Cumbria County Council has given the green light to a new col mine off the county's coast.
Members of the authority's Development, Control and Regulation Committee considered a revised application from developers West Cumbria Mining today.
Of the councillors in attendance 12 voted in favour of the application, three against and there were two abstentions.
The project, planned for a site near Whitehaven and will be the UK’s first deep coal mine in 30 years.
Committee chair Councillor Geoff Cook said:
Cumbria County Council’s Development Control and Regulation Committee has resolved to approve, through a majority vote, the application for West Cumbria Mining to create a metallurgical coal mine off the coast near Whitehaven subject to the completion of the section 106 legal agreement.
This recommendation is still subject to the Secretary of State’s decision on whether to ‘call in’ the council’s position for them to make their own determination on the matter or hand it back to Cumbria County Council to confirm and subsequently publish the decision.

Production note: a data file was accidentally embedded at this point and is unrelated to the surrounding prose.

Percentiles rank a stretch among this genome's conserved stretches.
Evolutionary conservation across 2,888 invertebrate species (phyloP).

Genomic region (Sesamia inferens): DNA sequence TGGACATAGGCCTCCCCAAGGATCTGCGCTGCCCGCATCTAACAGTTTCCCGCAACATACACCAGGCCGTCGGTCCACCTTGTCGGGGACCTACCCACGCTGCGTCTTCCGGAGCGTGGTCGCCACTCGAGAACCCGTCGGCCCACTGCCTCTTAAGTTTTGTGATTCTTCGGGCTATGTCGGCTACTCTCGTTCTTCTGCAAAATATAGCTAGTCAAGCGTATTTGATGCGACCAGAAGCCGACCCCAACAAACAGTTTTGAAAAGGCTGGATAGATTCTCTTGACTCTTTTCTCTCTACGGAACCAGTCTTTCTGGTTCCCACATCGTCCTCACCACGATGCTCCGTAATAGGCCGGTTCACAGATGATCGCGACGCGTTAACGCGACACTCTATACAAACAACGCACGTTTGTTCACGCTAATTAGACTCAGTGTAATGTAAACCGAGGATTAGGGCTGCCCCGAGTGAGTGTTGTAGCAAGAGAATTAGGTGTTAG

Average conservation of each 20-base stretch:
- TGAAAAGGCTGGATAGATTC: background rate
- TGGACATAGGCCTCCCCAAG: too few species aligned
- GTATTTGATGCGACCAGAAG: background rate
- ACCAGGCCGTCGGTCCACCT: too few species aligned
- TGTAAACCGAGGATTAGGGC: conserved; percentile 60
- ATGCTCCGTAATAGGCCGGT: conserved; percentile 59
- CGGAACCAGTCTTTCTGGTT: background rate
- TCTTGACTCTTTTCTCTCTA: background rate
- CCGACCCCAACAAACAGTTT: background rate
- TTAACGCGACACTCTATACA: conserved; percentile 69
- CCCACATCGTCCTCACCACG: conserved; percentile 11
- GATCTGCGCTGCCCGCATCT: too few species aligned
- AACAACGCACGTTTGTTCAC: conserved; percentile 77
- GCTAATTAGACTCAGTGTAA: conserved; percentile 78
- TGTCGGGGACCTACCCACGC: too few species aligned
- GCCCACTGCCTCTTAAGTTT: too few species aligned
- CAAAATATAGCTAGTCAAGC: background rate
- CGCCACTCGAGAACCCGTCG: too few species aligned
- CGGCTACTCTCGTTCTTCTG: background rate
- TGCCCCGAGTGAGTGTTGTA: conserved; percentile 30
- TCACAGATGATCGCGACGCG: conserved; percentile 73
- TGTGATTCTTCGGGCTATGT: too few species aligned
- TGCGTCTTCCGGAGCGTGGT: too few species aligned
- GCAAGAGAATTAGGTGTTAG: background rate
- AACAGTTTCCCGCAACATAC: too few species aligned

The mine will produce metallurgical coal, which is used to produce steel.
This project was initially approved by the county council last March and has aroused strong objections though, particularly from environmental groups.
Campaigning group Keep Cumbrian Coal in the Hole attempted to take the issue to a judicial review. In May though, this was withdrawn.
Around 2.5 million tonnes of coal is expected to be mined from the site to supply UK and European steel-making. Currently, 45 million tonnes is imported per year from the USA, Canada, Russia and Australia. It is hoped that this coal will replace that.
The project will cost £165m and is expected to create up to 500 new jobs in the area.
The application will now go to the British Government for final approval.